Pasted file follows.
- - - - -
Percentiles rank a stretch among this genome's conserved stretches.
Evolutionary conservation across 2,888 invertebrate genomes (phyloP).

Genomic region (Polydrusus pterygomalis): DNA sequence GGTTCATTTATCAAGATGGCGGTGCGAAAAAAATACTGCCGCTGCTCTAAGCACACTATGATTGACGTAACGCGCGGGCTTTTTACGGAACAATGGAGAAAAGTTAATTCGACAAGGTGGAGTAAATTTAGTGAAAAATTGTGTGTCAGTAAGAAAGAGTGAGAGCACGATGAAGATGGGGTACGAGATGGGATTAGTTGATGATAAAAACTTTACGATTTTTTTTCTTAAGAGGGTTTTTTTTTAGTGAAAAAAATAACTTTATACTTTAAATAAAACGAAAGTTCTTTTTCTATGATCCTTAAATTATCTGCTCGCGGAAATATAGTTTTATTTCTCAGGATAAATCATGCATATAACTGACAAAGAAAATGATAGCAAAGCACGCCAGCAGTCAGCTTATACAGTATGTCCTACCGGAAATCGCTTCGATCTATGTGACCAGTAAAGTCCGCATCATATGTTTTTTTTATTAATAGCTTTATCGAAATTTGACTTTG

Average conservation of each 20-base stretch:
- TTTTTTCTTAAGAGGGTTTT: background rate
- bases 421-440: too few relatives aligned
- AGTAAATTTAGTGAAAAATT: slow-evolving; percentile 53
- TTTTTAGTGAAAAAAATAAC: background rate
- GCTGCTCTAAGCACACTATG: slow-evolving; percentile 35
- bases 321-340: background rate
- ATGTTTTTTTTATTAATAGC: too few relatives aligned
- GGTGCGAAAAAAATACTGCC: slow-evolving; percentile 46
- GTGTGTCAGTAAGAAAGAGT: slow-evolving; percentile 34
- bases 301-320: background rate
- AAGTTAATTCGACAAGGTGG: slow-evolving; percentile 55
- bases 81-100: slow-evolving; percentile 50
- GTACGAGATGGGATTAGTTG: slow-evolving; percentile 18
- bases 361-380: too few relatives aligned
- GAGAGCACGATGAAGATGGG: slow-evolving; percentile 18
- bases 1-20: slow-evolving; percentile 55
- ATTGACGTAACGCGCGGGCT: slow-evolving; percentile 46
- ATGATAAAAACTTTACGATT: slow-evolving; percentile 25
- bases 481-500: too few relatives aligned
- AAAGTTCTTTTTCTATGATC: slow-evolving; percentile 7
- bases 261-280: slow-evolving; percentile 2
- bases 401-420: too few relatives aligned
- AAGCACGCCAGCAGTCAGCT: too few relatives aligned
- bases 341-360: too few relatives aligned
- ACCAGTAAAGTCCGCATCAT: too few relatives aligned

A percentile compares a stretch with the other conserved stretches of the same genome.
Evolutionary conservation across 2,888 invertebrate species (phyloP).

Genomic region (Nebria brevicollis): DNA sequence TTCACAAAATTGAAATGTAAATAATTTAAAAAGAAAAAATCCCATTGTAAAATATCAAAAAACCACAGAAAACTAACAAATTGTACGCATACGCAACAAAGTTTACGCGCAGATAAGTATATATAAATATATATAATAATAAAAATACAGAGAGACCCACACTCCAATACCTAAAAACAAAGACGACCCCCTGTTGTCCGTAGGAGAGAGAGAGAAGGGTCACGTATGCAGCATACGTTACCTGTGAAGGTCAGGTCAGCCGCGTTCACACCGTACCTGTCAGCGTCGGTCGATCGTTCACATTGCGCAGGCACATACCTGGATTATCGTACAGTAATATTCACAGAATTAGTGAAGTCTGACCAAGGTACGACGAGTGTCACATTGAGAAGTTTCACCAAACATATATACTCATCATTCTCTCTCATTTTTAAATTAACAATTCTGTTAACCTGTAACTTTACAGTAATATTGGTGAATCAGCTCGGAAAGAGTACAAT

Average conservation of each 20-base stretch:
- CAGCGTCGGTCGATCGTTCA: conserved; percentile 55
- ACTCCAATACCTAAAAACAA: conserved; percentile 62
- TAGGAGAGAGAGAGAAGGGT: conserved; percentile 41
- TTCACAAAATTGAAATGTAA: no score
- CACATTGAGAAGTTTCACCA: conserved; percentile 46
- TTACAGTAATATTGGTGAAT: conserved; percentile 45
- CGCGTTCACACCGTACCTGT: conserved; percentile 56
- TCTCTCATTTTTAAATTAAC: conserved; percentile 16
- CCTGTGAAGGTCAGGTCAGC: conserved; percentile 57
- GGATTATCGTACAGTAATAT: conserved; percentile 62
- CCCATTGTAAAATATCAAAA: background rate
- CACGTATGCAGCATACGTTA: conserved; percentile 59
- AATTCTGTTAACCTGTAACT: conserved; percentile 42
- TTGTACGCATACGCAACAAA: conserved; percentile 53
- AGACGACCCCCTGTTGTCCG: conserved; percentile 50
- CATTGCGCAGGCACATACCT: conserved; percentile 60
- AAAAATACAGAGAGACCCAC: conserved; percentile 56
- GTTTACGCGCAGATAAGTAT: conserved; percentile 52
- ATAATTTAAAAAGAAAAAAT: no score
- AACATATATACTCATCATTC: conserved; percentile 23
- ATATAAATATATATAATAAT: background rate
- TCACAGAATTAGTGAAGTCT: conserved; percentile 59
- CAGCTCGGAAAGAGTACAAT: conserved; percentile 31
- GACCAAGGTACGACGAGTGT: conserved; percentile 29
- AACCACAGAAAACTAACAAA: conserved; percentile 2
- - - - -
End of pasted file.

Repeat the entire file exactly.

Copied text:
Percentiles rank a stretch among this genome's conserved stretches.
Evolutionary conservation across 2,888 invertebrate genomes (phyloP).

Genomic region (Polydrusus pterygomalis): DNA sequence GGTTCATTTATCAAGATGGCGGTGCGAAAAAAATACTGCCGCTGCTCTAAGCACACTATGATTGACGTAACGCGCGGGCTTTTTACGGAACAATGGAGAAAAGTTAATTCGACAAGGTGGAGTAAATTTAGTGAAAAATTGTGTGTCAGTAAGAAAGAGTGAGAGCACGATGAAGATGGGGTACGAGATGGGATTAGTTGATGATAAAAACTTTACGATTTTTTTTCTTAAGAGGGTTTTTTTTTAGTGAAAAAAATAACTTTATACTTTAAATAAAACGAAAGTTCTTTTTCTATGATCCTTAAATTATCTGCTCGCGGAAATATAGTTTTATTTCTCAGGATAAATCATGCATATAACTGACAAAGAAAATGATAGCAAAGCACGCCAGCAGTCAGCTTATACAGTATGTCCTACCGGAAATCGCTTCGATCTATGTGACCAGTAAAGTCCGCATCATATGTTTTTTTTATTAATAGCTTTATCGAAATTTGACTTTG

Average conservation of each 20-base stretch:
- TTTTTTCTTAAGAGGGTTTT: background rate
- bases 421-440: too few relatives aligned
- AGTAAATTTAGTGAAAAATT: slow-evolving; percentile 53
- TTTTTAGTGAAAAAAATAAC: background rate
- GCTGCTCTAAGCACACTATG: slow-evolving; percentile 35
- bases 321-340: background rate
- ATGTTTTTTTTATTAATAGC: too few relatives aligned
- GGTGCGAAAAAAATACTGCC: slow-evolving; percentile 46
- GTGTGTCAGTAAGAAAGAGT: slow-evolving; percentile 34
- bases 301-320: background rate
- AAGTTAATTCGACAAGGTGG: slow-evolving; percentile 55
- bases 81-100: slow-evolving; percentile 50
- GTACGAGATGGGATTAGTTG: slow-evolving; percentile 18
- bases 361-380: too few relatives aligned
- GAGAGCACGATGAAGATGGG: slow-evolving; percentile 18
- bases 1-20: slow-evolving; percentile 55
- ATTGACGTAACGCGCGGGCT: slow-evolving; percentile 46
- ATGATAAAAACTTTACGATT: slow-evolving; percentile 25
- bases 481-500: too few relatives aligned
- AAAGTTCTTTTTCTATGATC: slow-evolving; percentile 7
- bases 261-280: slow-evolving; percentile 2
- bases 401-420: too few relatives aligned
- AAGCACGCCAGCAGTCAGCT: too few relatives aligned
- bases 341-360: too few relatives aligned
- ACCAGTAAAGTCCGCATCAT: too few relatives aligned

A percentile compares a stretch with the other conserved stretches of the same genome.
Evolutionary conservation across 2,888 invertebrate species (phyloP).

Genomic region (Nebria brevicollis): DNA sequence TTCACAAAATTGAAATGTAAATAATTTAAAAAGAAAAAATCCCATTGTAAAATATCAAAAAACCACAGAAAACTAACAAATTGTACGCATACGCAACAAAGTTTACGCGCAGATAAGTATATATAAATATATATAATAATAAAAATACAGAGAGACCCACACTCCAATACCTAAAAACAAAGACGACCCCCTGTTGTCCGTAGGAGAGAGAGAGAAGGGTCACGTATGCAGCATACGTTACCTGTGAAGGTCAGGTCAGCCGCGTTCACACCGTACCTGTCAGCGTCGGTCGATCGTTCACATTGCGCAGGCACATACCTGGATTATCGTACAGTAATATTCACAGAATTAGTGAAGTCTGACCAAGGTACGACGAGTGTCACATTGAGAAGTTTCACCAAACATATATACTCATCATTCTCTCTCATTTTTAAATTAACAATTCTGTTAACCTGTAACTTTACAGTAATATTGGTGAATCAGCTCGGAAAGAGTACAAT

Average conservation of each 20-base stretch:
- CAGCGTCGGTCGATCGTTCA: conserved; percentile 55
- ACTCCAATACCTAAAAACAA: conserved; percentile 62
- TAGGAGAGAGAGAGAAGGGT: conserved; percentile 41
- TTCACAAAATTGAAATGTAA: no score
- CACATTGAGAAGTTTCACCA: conserved; percentile 46
- TTACAGTAATATTGGTGAAT: conserved; percentile 45
- CGCGTTCACACCGTACCTGT: conserved; percentile 56
- TCTCTCATTTTTAAATTAAC: conserved; percentile 16
- CCTGTGAAGGTCAGGTCAGC: conserved; percentile 57
- GGATTATCGTACAGTAATAT: conserved; percentile 62
- CCCATTGTAAAATATCAAAA: background rate
- CACGTATGCAGCATACGTTA: conserved; percentile 59
- AATTCTGTTAACCTGTAACT: conserved; percentile 42
- TTGTACGCATACGCAACAAA: conserved; percentile 53
- AGACGACCCCCTGTTGTCCG: conserved; percentile 50
- CATTGCGCAGGCACATACCT: conserved; percentile 60
- AAAAATACAGAGAGACCCAC: conserved; percentile 56
- GTTTACGCGCAGATAAGTAT: conserved; percentile 52
- ATAATTTAAAAAGAAAAAAT: no score
- AACATATATACTCATCATTC: conserved; percentile 23
- ATATAAATATATATAATAAT: background rate
- TCACAGAATTAGTGAAGTCT: conserved; percentile 59
- CAGCTCGGAAAGAGTACAAT: conserved; percentile 31
- GACCAAGGTACGACGAGTGT: conserved; percentile 29
- AACCACAGAAAACTAACAAA: conserved; percentile 2